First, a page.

If you haven’t heard of GDPR by now you’ve either been on a deserted island, went on a digital detox for the last 6 to 12 months, or… anyway you’re one of the few (happy) people not worrying about it’s impact… yet.
If you have heard of GDPR or are busy implementing it, you might be wondering what your implementation budget should be, how big the gap can be and how to convey the message in a simple way to all of your colleagues & management.
In terms of total GDPR implementation budget – we’ve seen ranges from 0,01 to 1% of global turnover – depending on the size of the company, it’s margin and risk level in terms of personal data exposure.
This range provides an indication but companies with high legacy and medium to high risk have to assume a total budget of about 0,5% to 1% of global turnover.
This refers to the total budget to implement (not the yearly budget).
As GDPR doesn’t end on the 25th of May 2018, the design of your solutions, architectures, policies, procedures, processes and organisations is crucial to prevent high GDPR maintenance costs.
It’s therefore important to extend the GDPR business case with other benefits. If done well, the investment in GDPR will serve business goals like operational excellence, better analytics & insight, innovation, better customer view, more accurate next best action & next best offer with higher conversion rates,….
With GDPR there’s no such thing as “one gap” – as GDPR covers several aspects: legal, processes & organisation, policies & procedures, documentation/register, information and data management, IT/tech, security,… .
Many companies find the gaps to be substantial as GDPR forces them into managing their (wide scope of) personal data, keeping track of it and making sure no unnecessary personal data is collected, stored or processed.
For years data management was considered a burden and a cost for many companies, with little to no direct visible impact on revenue or cost savings.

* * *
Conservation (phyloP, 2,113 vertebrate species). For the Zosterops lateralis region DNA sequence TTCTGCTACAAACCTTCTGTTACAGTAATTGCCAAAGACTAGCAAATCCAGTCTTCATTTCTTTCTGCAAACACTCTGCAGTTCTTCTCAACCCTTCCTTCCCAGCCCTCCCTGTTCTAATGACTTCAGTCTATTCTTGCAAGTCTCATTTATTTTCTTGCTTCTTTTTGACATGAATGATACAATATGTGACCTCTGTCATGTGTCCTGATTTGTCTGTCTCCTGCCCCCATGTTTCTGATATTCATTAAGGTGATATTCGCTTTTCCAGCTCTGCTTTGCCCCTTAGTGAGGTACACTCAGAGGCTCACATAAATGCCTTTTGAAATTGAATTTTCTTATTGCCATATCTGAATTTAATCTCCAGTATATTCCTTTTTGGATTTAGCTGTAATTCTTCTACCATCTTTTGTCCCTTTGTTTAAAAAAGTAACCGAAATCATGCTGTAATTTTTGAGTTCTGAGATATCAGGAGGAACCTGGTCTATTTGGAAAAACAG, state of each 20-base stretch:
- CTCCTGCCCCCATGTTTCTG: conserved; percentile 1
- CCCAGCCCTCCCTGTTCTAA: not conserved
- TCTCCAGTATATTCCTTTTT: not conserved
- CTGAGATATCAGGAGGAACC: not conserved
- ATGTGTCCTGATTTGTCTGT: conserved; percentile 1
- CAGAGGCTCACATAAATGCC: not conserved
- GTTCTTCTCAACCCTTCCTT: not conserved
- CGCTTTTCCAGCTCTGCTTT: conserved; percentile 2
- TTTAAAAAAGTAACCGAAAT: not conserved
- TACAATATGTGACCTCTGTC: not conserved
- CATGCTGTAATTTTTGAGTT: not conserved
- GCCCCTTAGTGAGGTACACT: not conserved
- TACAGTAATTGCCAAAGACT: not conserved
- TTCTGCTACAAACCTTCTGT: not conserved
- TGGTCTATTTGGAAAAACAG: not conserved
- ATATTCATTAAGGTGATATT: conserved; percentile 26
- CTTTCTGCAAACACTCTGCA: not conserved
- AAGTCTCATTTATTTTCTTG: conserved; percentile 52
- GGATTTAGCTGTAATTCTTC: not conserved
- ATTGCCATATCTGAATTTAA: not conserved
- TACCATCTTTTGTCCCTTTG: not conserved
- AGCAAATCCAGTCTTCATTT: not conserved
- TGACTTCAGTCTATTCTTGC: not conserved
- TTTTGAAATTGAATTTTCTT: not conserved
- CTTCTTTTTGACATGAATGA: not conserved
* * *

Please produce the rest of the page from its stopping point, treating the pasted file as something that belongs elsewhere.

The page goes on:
Successful data-companies however, used data & information management to either grow fast, optimize customer experience, improve operational excellence, disrupt or make better use of analytics.
Most of these successful companies know their data, have it under control and make sure every employee can get the most out of the data (including personal data). A data and information mgt. gap analysis will therefore often result in a significantly smaller gap than their competitors & peers who haven’t invested in data & information mgt. .
The higher your data & information management maturity – the lower your effort to becoming GDPR compliant.
Nevertheless, it’s not because a company has a higher maturity in terms of data & information management – that it’s automatically dealing with data privacy and data protection in a (more) compliant manner.
The analogy of the boat & polluted water.
In order to explain the data and information gap, affecting the size of your implementation effort, we’ll use the analogy of a boat & water.
Imagine a company represented by a boat which sails to different destinations to run it’s business.